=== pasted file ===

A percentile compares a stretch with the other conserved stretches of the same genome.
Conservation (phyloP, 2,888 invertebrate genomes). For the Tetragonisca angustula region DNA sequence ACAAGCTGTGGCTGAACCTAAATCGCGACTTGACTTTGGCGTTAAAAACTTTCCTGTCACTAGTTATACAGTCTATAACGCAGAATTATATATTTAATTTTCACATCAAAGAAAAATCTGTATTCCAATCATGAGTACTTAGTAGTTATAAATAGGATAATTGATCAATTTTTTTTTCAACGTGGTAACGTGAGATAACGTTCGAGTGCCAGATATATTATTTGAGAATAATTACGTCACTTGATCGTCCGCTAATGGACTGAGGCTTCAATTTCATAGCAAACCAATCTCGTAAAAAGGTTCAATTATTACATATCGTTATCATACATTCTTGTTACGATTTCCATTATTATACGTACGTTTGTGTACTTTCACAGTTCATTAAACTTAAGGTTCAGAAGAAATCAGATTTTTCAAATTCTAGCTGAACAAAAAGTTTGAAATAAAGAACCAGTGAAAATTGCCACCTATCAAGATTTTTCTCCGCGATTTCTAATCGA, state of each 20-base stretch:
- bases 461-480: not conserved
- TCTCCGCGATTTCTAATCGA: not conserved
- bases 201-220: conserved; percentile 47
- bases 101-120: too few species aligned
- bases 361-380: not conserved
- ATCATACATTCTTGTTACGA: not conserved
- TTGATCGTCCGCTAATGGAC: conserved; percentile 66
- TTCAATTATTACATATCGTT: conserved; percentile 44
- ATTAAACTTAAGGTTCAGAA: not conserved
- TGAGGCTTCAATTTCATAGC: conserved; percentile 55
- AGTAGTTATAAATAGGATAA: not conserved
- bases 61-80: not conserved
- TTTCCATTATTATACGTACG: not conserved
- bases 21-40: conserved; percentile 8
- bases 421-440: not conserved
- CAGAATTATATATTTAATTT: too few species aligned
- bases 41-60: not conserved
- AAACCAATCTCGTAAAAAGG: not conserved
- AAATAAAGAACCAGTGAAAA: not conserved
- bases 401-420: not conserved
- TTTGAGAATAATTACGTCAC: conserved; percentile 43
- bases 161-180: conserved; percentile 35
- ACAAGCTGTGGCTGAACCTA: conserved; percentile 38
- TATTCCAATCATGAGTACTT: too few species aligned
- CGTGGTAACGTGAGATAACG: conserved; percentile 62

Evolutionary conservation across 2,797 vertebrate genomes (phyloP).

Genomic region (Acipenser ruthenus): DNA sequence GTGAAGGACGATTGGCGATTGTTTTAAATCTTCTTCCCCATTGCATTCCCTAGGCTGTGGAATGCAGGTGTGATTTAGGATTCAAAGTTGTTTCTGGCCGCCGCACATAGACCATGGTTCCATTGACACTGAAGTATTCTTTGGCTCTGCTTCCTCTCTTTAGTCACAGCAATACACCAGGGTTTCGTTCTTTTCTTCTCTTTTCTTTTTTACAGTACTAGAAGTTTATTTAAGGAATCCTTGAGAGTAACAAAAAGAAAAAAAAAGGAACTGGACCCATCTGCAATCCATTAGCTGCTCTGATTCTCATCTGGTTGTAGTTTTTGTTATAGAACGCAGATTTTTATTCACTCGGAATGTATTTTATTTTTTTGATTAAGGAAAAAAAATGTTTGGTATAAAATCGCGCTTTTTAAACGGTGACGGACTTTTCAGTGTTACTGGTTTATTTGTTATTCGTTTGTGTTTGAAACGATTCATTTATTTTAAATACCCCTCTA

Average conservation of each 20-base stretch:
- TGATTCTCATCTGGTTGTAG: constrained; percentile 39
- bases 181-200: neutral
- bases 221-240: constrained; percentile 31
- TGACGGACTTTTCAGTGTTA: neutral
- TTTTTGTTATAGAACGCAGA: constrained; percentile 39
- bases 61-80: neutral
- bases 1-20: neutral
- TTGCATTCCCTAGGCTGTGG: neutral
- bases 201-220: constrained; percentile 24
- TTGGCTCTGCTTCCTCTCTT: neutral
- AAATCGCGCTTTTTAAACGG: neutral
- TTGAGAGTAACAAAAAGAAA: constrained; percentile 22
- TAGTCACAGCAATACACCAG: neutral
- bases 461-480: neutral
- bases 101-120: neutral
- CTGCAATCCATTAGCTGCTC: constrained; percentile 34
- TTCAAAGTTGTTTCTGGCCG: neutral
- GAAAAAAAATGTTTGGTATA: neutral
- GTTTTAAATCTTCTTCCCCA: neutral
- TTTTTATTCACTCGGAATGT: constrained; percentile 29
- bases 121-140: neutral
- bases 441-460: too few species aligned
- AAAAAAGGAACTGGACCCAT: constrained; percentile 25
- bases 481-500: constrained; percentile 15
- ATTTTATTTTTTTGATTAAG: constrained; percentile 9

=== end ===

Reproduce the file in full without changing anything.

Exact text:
A percentile compares a stretch with the other conserved stretches of the same genome.
Conservation (phyloP, 2,888 invertebrate genomes). For the Tetragonisca angustula region DNA sequence ACAAGCTGTGGCTGAACCTAAATCGCGACTTGACTTTGGCGTTAAAAACTTTCCTGTCACTAGTTATACAGTCTATAACGCAGAATTATATATTTAATTTTCACATCAAAGAAAAATCTGTATTCCAATCATGAGTACTTAGTAGTTATAAATAGGATAATTGATCAATTTTTTTTTCAACGTGGTAACGTGAGATAACGTTCGAGTGCCAGATATATTATTTGAGAATAATTACGTCACTTGATCGTCCGCTAATGGACTGAGGCTTCAATTTCATAGCAAACCAATCTCGTAAAAAGGTTCAATTATTACATATCGTTATCATACATTCTTGTTACGATTTCCATTATTATACGTACGTTTGTGTACTTTCACAGTTCATTAAACTTAAGGTTCAGAAGAAATCAGATTTTTCAAATTCTAGCTGAACAAAAAGTTTGAAATAAAGAACCAGTGAAAATTGCCACCTATCAAGATTTTTCTCCGCGATTTCTAATCGA, state of each 20-base stretch:
- bases 461-480: not conserved
- TCTCCGCGATTTCTAATCGA: not conserved
- bases 201-220: conserved; percentile 47
- bases 101-120: too few species aligned
- bases 361-380: not conserved
- ATCATACATTCTTGTTACGA: not conserved
- TTGATCGTCCGCTAATGGAC: conserved; percentile 66
- TTCAATTATTACATATCGTT: conserved; percentile 44
- ATTAAACTTAAGGTTCAGAA: not conserved
- TGAGGCTTCAATTTCATAGC: conserved; percentile 55
- AGTAGTTATAAATAGGATAA: not conserved
- bases 61-80: not conserved
- TTTCCATTATTATACGTACG: not conserved
- bases 21-40: conserved; percentile 8
- bases 421-440: not conserved
- CAGAATTATATATTTAATTT: too few species aligned
- bases 41-60: not conserved
- AAACCAATCTCGTAAAAAGG: not conserved
- AAATAAAGAACCAGTGAAAA: not conserved
- bases 401-420: not conserved
- TTTGAGAATAATTACGTCAC: conserved; percentile 43
- bases 161-180: conserved; percentile 35
- ACAAGCTGTGGCTGAACCTA: conserved; percentile 38
- TATTCCAATCATGAGTACTT: too few species aligned
- CGTGGTAACGTGAGATAACG: conserved; percentile 62

Evolutionary conservation across 2,797 vertebrate genomes (phyloP).

Genomic region (Acipenser ruthenus): DNA sequence GTGAAGGACGATTGGCGATTGTTTTAAATCTTCTTCCCCATTGCATTCCCTAGGCTGTGGAATGCAGGTGTGATTTAGGATTCAAAGTTGTTTCTGGCCGCCGCACATAGACCATGGTTCCATTGACACTGAAGTATTCTTTGGCTCTGCTTCCTCTCTTTAGTCACAGCAATACACCAGGGTTTCGTTCTTTTCTTCTCTTTTCTTTTTTACAGTACTAGAAGTTTATTTAAGGAATCCTTGAGAGTAACAAAAAGAAAAAAAAAGGAACTGGACCCATCTGCAATCCATTAGCTGCTCTGATTCTCATCTGGTTGTAGTTTTTGTTATAGAACGCAGATTTTTATTCACTCGGAATGTATTTTATTTTTTTGATTAAGGAAAAAAAATGTTTGGTATAAAATCGCGCTTTTTAAACGGTGACGGACTTTTCAGTGTTACTGGTTTATTTGTTATTCGTTTGTGTTTGAAACGATTCATTTATTTTAAATACCCCTCTA

Average conservation of each 20-base stretch:
- TGATTCTCATCTGGTTGTAG: constrained; percentile 39
- bases 181-200: neutral
- bases 221-240: constrained; percentile 31
- TGACGGACTTTTCAGTGTTA: neutral
- TTTTTGTTATAGAACGCAGA: constrained; percentile 39
- bases 61-80: neutral
- bases 1-20: neutral
- TTGCATTCCCTAGGCTGTGG: neutral
- bases 201-220: constrained; percentile 24
- TTGGCTCTGCTTCCTCTCTT: neutral
- AAATCGCGCTTTTTAAACGG: neutral
- TTGAGAGTAACAAAAAGAAA: constrained; percentile 22
- TAGTCACAGCAATACACCAG: neutral
- bases 461-480: neutral
- bases 101-120: neutral
- CTGCAATCCATTAGCTGCTC: constrained; percentile 34
- TTCAAAGTTGTTTCTGGCCG: neutral
- GAAAAAAAATGTTTGGTATA: neutral
- GTTTTAAATCTTCTTCCCCA: neutral
- TTTTTATTCACTCGGAATGT: constrained; percentile 29
- bases 121-140: neutral
- bases 441-460: too few species aligned
- AAAAAAGGAACTGGACCCAT: constrained; percentile 25
- bases 481-500: constrained; percentile 15
- ATTTTATTTTTTTGATTAAG: constrained; percentile 9